USGIF’s Technology Day, part of GEOINT Community Week, kicked off Thursday morning in Reston, Va., with an Emerging Technology Showcase.
Opening speaker was Al Price of the National Geospatial-Intelligence Agency (NGA), who spoke about upcoming GEOINT tradecraft certification, which is part of the overall mandate by the Office of the Director of National Intelligence, requiring each intelligence discipline to implement its own certification guidelines.
The NGA has chosen to partner with USGIF, which has a thorough academic accreditation certification program, to develop its professional certification program.
“In order to be a success it must be a strong public and private partnership,” Price said.
He added that the NGA plans to be as precise as possible throughout the process and to take advantage of the advanced staff and talent USGIF has to offer.
Price said he envisions the certification process will include four progressional steps: basic, full performance, advanced/executive, and expert. He also projects there will be processes specific to military, civilian, and commercial professionals.
You can expect to see more coverage of this vital issue in trajectory in print and online as the certification program continues to develop.
Dr. Jennifer Schopf, of the National Science Foundation’s (NSF) Geosciences Directorate, provided a presentation on a new and unorthodox project the foundtion has undertaken called Earthcube.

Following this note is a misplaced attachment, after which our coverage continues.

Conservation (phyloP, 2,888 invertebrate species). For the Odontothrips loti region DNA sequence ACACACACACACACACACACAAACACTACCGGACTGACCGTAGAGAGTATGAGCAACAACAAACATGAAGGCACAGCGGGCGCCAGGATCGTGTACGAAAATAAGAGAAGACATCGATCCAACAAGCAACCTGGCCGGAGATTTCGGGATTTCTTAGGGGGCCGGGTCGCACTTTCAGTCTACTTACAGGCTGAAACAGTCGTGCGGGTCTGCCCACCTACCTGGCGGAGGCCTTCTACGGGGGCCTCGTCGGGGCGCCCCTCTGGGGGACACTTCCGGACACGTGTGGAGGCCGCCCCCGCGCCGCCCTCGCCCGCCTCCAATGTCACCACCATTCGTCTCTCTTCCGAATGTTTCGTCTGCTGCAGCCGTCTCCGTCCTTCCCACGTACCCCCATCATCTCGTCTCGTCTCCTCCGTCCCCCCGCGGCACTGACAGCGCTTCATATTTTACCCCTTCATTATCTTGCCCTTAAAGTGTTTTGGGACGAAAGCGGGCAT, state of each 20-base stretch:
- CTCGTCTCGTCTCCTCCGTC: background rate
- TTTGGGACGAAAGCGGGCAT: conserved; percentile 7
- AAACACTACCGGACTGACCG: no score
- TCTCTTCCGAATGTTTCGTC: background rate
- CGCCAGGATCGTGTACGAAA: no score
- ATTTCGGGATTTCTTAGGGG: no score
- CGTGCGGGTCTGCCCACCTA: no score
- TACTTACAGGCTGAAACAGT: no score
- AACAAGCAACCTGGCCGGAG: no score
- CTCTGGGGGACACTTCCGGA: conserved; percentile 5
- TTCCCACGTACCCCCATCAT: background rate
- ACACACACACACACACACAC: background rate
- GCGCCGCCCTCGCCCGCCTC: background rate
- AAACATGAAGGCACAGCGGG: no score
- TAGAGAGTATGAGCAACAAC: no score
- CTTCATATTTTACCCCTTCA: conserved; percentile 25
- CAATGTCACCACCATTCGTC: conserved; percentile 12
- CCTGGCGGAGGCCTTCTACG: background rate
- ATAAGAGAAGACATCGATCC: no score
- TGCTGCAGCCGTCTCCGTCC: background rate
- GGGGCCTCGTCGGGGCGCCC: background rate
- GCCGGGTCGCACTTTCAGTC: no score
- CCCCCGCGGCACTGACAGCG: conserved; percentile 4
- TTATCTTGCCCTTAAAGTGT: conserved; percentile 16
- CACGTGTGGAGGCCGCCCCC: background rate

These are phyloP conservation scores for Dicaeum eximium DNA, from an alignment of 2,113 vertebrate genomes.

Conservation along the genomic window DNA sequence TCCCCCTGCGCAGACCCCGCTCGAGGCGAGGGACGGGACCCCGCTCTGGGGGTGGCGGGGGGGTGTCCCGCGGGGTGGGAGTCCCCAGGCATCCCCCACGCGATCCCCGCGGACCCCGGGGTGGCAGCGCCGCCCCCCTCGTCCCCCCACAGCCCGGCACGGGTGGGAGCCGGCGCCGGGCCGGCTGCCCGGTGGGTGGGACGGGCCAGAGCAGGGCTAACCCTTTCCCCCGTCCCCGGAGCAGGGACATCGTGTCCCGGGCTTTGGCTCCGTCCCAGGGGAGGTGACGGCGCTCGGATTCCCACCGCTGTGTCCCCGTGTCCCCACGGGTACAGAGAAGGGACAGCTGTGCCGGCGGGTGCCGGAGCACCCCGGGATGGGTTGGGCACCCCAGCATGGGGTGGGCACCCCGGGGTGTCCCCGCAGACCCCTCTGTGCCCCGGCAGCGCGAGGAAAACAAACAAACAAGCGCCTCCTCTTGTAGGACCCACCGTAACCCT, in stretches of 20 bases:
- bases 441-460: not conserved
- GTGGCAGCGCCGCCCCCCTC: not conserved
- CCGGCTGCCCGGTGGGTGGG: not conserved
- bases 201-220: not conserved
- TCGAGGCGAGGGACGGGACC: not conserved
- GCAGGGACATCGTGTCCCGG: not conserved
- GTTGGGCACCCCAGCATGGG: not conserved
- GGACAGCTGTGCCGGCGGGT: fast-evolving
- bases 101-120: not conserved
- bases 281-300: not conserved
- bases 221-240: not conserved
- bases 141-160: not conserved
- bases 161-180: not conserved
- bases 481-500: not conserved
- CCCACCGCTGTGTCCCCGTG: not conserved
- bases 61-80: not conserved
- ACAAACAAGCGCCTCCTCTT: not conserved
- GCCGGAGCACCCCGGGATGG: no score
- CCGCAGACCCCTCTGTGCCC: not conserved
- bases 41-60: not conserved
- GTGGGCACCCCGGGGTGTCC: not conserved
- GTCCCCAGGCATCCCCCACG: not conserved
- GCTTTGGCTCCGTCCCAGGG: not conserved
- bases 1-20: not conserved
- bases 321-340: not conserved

Earthcube is a community-guided cyberinfrastructure designed to integrate data for knowledge management across the geosciences.
“This is much a process as it is a project,” Schopf said, as the NSF is typically funding other organizations as opposed to initiating its own new projects.
She described the theme of the project as community-driven, with a focus on collaboration and conversation rather than competition.
A SPARQLing Standard
Dave Kolas of Raytheon presented on behalf of the Open Geospatial Consortium’s (OGC) newly approved standard called GeoSPARQL. SPARQL is a new query language for databases, able to retrieve and manipulate data stored in RDF format.
“GeoSPARQL defines a vocabulary for representing geospatial data in RDF, and it defines an extension to the SPARQL query language for processing geospatial data,” according to the OGC website.